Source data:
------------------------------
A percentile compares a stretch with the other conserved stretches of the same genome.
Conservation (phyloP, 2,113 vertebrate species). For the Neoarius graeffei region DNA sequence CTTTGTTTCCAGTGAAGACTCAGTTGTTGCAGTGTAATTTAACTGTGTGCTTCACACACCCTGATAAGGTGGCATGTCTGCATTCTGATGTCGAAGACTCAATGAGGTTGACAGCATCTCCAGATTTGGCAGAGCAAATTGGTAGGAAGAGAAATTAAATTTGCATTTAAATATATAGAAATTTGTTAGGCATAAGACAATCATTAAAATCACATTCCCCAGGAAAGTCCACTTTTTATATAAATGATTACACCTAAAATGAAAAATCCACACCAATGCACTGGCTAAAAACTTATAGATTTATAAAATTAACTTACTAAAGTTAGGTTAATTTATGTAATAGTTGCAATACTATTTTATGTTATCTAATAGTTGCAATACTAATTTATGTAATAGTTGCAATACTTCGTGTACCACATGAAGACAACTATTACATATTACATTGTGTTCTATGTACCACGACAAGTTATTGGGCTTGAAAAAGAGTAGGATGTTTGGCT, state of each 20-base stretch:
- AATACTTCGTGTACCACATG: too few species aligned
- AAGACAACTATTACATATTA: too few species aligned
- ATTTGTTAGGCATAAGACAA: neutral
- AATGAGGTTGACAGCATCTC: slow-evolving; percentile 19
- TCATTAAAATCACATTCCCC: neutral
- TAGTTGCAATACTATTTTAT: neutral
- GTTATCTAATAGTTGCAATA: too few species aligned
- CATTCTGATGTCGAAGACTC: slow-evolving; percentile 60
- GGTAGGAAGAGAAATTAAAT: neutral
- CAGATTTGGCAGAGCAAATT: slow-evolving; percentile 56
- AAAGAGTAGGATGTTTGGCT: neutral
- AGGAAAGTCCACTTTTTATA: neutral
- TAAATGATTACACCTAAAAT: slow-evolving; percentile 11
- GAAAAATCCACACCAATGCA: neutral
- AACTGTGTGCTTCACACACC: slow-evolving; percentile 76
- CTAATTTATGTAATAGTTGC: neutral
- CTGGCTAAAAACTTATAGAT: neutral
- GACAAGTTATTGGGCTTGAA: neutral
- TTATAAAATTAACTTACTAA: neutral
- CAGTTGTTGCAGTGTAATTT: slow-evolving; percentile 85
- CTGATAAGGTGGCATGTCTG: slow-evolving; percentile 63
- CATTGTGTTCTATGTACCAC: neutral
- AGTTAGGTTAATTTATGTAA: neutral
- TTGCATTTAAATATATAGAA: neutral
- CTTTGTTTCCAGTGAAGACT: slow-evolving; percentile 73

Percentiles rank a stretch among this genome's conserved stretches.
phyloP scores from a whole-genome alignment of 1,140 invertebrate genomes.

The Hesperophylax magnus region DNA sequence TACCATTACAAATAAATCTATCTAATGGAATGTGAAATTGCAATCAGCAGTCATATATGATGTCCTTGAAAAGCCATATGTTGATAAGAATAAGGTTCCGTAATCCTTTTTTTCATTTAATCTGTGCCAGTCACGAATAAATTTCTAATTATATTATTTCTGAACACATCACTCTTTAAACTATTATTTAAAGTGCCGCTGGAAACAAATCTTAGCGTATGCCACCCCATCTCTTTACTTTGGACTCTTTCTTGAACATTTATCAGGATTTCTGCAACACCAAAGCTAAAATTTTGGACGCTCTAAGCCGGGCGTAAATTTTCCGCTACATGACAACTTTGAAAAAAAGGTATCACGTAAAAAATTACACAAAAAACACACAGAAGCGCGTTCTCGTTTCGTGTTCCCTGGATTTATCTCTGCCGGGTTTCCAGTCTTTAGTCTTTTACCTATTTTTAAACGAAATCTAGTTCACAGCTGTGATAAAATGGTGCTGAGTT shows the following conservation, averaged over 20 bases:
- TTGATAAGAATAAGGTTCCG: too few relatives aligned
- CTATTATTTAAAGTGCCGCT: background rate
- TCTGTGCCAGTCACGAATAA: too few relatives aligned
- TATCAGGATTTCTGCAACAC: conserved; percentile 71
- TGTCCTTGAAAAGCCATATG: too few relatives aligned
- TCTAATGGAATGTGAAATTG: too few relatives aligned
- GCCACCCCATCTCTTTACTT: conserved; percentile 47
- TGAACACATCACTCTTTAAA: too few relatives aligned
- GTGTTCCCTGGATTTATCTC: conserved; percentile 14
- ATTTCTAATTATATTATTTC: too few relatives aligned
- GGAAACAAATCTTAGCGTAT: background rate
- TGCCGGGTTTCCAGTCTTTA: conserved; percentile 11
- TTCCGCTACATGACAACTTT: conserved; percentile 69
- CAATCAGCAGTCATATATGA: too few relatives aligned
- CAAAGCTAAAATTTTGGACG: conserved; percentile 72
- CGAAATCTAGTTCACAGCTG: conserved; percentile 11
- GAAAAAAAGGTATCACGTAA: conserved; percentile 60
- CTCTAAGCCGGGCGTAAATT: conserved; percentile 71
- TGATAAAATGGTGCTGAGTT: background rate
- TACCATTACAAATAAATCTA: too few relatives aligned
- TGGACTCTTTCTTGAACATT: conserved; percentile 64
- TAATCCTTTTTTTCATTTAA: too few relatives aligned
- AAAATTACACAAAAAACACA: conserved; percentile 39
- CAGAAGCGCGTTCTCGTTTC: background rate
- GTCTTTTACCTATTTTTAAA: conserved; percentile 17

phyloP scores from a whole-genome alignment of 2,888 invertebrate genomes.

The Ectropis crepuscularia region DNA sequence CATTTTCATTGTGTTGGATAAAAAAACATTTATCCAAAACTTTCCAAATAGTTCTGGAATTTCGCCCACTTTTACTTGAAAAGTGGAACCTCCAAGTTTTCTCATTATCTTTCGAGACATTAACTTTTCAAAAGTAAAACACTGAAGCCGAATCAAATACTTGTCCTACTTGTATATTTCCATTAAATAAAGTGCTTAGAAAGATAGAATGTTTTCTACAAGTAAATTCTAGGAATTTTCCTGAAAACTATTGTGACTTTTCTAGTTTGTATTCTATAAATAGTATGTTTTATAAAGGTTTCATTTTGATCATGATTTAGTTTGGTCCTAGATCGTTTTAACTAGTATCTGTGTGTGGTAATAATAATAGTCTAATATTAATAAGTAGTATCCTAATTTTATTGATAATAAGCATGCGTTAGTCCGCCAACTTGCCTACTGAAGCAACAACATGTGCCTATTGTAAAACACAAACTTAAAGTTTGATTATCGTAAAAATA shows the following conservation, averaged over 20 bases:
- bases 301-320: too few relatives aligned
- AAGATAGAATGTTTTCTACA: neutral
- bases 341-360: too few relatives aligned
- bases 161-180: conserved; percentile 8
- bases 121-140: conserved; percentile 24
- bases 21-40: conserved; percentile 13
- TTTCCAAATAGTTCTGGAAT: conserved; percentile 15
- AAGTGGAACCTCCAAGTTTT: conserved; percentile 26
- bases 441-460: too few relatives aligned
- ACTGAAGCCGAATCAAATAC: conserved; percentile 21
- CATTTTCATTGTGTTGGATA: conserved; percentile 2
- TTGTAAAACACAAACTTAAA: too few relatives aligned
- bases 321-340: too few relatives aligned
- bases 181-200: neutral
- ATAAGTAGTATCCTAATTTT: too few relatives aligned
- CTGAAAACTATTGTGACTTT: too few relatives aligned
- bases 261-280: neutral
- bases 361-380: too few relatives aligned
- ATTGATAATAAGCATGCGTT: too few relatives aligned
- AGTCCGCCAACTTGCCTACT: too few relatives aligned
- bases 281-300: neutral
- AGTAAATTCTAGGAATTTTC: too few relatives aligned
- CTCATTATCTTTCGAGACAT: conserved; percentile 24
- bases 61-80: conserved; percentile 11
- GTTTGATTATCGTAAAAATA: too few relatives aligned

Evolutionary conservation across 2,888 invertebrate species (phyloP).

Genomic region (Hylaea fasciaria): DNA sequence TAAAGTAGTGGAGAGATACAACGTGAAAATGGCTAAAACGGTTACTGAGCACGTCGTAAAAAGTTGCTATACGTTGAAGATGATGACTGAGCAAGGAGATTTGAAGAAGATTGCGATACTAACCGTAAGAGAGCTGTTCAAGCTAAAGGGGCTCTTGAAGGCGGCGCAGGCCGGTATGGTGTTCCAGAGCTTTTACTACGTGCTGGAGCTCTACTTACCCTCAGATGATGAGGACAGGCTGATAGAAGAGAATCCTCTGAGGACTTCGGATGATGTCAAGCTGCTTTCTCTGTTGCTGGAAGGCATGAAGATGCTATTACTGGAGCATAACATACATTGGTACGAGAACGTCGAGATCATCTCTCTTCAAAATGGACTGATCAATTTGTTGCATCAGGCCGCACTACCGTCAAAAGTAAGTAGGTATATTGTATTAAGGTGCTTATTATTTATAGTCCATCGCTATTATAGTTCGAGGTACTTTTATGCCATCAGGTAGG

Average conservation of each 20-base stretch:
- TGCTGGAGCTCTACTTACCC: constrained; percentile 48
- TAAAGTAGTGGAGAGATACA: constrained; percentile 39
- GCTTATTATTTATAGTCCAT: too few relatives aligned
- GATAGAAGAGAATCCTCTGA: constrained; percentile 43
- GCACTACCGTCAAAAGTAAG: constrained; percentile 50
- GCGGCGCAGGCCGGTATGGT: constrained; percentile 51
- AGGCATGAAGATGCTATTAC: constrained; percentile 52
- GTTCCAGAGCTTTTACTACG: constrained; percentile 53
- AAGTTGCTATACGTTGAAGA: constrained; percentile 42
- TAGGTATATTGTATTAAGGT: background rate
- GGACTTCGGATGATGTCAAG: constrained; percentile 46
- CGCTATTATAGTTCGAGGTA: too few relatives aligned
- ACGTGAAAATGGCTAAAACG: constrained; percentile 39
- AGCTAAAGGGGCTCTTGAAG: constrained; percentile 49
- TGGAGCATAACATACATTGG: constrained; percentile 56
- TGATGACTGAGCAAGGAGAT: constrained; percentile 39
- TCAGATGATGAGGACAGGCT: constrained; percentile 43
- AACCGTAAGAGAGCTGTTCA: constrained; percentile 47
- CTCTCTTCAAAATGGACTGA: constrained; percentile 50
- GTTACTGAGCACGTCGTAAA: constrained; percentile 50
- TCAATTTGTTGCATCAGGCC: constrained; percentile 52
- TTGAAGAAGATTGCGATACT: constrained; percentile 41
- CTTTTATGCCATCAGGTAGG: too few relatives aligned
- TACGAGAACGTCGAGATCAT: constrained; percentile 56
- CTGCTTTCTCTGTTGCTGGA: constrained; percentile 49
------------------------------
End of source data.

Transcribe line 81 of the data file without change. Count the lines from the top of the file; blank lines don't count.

- bases 61-80: conserved; percentile 11